Orange juice may get squeezed out of Canada's revised food guide
Concern over sugar content of juice has many consumers avoiding it
Orange juice may not be part of your balanced breakfast much longer, at least according to Canada's Food Guide.
Health Canada is proposing a change to a decades-long policy that equated half a glass of 100 per cent juice to a serving of fruits or vegetables.
"Health Canada's proposed recommendations are for plain water as the beverage of choice, to help reduce sugars intake," Health Canada spokesperson Geoffroy Legault-Thivierge said in an email to CBC News.
Critics say there is too much sugar in a glass of juice – even if it's from natural sources – because a portion contains more fruit than the average person would normally eat in a sitting.
PepsiCo's Tropicana, for example, has boasted about "squeezing 16 oranges into each 59-ounce [1,700 ml] carton."
But how many oranges does one person need?
"Health Canada can say all they want that half a glass of juice [125 ml] is a serving size, but nobody is going to follow that," said Alissa Hamilton, author of Squeezed: What You Don't Know About Orange Juice.
"No consumer considers that a serving ... a 12-ounce [355 ml] bottle is what consumers are used to considering as a single serving."
Beyond portion control, Hamilton said the sugar in juice is digested differently than that of fruit.
"Whole fruit has fibre, which slows down the metabolism of the sugar," she said. "When you're drinking the juice without the fibre, you get an insulin spike, and when you have too much insulin circulating in your blood, that's a precursor to diabetes."
"The other thing about fibre is that it fills you up," she said. "There's nothing to fill you up with the juice. In fact, it stimulates appetite, versus fibre, which suppresses appetite."
Big Juice lobbying efforts
Sylvain Charlebois, a Dalhousie University professor specializing in food policy, said the food guide has an impact on what Canadians eat.
"When you visit faculties or universities where there's a nutrition program or where we train dietitians ... the starting point is the food guide," he said. "It is a conversation starter when it comes to nutrition and diet."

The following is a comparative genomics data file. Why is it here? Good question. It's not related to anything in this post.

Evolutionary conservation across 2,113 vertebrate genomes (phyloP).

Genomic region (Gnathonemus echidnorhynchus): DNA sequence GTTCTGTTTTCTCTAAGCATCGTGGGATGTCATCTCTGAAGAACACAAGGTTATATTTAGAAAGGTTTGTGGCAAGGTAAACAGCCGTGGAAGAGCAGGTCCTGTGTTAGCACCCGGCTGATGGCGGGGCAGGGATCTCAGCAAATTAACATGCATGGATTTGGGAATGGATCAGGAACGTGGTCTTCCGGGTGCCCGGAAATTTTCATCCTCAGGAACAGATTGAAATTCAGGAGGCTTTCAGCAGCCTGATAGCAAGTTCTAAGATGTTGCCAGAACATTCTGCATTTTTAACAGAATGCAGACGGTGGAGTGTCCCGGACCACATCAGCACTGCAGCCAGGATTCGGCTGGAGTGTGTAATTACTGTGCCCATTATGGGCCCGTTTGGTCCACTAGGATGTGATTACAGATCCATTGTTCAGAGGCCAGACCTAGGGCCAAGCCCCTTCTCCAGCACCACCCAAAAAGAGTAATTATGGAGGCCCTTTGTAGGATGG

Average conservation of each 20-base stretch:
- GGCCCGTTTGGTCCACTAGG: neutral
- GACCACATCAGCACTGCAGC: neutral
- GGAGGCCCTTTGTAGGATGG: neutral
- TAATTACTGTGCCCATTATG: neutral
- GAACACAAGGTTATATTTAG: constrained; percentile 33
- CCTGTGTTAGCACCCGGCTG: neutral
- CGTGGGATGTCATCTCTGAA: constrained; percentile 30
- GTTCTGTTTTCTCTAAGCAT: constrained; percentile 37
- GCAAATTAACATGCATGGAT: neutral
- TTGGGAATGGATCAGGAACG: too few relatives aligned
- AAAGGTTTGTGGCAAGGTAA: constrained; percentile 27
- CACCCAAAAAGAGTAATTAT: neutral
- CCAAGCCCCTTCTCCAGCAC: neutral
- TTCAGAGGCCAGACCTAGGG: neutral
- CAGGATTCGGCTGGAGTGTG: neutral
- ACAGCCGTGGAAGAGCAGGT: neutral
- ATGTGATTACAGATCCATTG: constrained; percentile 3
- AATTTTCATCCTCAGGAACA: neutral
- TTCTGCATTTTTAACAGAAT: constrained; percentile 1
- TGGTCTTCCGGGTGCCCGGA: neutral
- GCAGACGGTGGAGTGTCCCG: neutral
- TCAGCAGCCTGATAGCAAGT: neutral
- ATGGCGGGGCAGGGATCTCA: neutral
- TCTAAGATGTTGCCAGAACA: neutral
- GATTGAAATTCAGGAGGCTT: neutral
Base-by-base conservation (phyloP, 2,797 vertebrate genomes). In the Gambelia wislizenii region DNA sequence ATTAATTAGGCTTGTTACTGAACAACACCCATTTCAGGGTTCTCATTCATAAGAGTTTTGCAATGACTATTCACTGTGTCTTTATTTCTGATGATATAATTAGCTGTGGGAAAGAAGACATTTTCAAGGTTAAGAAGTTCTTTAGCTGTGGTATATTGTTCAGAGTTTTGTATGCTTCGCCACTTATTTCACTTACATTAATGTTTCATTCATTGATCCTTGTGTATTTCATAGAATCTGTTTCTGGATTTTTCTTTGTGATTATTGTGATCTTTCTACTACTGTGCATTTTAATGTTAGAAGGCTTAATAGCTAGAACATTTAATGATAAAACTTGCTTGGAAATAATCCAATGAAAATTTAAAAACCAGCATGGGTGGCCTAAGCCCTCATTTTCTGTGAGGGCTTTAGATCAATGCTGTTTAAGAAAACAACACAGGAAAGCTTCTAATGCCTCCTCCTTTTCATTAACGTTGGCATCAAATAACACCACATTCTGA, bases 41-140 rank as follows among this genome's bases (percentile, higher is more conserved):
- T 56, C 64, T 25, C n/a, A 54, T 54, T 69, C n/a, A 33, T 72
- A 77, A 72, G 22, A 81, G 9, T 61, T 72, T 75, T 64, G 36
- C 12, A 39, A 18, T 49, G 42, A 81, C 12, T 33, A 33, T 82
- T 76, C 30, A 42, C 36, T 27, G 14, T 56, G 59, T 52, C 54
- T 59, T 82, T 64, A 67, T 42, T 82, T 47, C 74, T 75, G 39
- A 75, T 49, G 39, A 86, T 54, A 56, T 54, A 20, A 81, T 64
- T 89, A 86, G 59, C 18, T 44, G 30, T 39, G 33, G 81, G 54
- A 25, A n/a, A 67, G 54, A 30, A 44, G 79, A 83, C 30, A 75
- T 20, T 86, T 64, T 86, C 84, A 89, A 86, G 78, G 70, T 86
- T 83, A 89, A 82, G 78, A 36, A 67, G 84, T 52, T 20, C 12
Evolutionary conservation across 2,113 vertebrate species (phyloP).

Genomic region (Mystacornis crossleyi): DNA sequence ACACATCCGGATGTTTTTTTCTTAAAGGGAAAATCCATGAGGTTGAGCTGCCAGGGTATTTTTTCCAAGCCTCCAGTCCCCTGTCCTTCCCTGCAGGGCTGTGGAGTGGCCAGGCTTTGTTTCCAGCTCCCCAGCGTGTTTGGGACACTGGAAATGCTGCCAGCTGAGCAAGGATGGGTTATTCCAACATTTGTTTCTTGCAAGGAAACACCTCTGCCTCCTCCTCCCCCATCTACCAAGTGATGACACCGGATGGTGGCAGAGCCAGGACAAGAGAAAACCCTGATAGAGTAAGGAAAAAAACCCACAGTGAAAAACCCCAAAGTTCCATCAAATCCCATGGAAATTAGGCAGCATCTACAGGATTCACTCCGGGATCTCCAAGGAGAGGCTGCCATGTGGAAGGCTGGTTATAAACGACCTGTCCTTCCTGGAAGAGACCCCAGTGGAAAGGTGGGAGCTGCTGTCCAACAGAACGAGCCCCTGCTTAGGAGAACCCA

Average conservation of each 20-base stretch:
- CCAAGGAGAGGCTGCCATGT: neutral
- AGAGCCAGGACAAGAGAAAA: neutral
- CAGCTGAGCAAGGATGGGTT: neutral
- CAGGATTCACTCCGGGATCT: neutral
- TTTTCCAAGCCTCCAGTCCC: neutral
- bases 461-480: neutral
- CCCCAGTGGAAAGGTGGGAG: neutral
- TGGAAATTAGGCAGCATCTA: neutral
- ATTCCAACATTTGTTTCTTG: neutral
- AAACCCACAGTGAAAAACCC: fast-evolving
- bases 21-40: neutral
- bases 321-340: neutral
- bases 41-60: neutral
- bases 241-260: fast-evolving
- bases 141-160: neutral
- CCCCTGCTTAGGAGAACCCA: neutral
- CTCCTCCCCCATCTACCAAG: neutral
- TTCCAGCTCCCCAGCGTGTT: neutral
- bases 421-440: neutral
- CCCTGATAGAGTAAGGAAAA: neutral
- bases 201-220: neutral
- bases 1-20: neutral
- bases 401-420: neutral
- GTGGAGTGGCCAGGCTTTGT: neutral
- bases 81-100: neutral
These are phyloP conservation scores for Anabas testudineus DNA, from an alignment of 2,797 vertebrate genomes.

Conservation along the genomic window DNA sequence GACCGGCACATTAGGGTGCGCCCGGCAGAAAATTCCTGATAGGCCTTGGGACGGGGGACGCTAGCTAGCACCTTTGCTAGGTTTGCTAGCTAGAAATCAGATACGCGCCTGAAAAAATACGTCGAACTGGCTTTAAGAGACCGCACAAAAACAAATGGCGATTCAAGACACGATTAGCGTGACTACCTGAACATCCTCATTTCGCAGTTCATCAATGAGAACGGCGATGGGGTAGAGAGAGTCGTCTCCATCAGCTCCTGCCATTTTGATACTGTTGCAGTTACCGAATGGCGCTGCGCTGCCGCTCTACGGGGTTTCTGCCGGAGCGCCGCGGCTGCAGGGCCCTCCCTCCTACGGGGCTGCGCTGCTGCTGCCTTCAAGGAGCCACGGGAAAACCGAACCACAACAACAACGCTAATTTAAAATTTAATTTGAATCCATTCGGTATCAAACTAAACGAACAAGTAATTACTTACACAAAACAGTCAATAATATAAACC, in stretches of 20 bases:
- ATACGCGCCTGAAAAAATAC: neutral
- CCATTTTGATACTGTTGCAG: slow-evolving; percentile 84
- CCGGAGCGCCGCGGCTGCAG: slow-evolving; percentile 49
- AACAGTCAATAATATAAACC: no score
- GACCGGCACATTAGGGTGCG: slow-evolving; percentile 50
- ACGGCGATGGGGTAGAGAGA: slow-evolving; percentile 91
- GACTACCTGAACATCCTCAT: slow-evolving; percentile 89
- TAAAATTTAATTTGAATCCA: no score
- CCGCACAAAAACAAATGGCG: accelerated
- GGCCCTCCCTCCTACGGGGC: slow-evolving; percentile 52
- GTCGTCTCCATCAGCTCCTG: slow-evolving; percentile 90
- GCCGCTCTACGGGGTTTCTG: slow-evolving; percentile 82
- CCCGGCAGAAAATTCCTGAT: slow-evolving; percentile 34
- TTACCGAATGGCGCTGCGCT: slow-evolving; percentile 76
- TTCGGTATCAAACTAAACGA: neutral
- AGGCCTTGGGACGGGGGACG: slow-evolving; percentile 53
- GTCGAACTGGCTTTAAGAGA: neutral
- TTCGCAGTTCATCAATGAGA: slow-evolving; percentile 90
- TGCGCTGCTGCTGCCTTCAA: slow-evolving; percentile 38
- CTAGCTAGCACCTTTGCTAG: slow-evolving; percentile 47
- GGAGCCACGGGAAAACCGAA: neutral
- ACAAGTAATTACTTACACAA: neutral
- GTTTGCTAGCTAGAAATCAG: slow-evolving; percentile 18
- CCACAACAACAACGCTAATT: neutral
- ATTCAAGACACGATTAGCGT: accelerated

As the Globe and Mail reported, the juice industry is fighting to remain part of that conversation, with the Canadian Beverage Association – an organization funded by Coca-Cola and PepsiCo – making its case to federal ministers and decision-makers "more than 50 times" last year.
"Canadians are not overconsuming 100 per cent juice," Canadian Juice Council spokesperson Jeff Rutledge said in a statement to CBC News. "Canadians – including children and youth – are already not meeting minimum recommended intakes for fruits and vegetables. 100 per cent juice can play a key role in helping to meet daily nutrient requirements."
Consumers a step ahead
But the proposed new food guide is actually mirroring existing consumer behaviour.
Between 2011 and 2017, market intelligence agency Mintel reports Canadian consumption of juice went down 15 per cent.
Food and beverage industry analyst Joel Gregoire said it can be pegged to concerns about health.
"Number one I would say is sugar content, and concerns about sugar content," he said. "If you look over time, attitudes toward sugar have hardened."
Light on fruit
Those attitudes aren't hurting all juice-makers.
It's actually helped Toronto juice entrepreneurs Emma Knight, Anthony Green and Hana James.
Their Greenhouse Juice Co. is capitalizing on reducing sugary fruits in their cold-pressed juices, and supplementing them – or sometimes replacing them entirely – with vegetables.
"In our most popular juices, vegetables really form the core of the juice," Knight said.
She said Greenhouse supports the principles of the proposed new food guide, even if it means removing juice.
"We would never advocate taking fibre out of your diet," she said.
"Juice, as a companion to that, is a really cool way to get more of the nutrients from vegetables into your day."
The new version of Canada's Food Guide is expected to be finalized later this year.
With files from David Common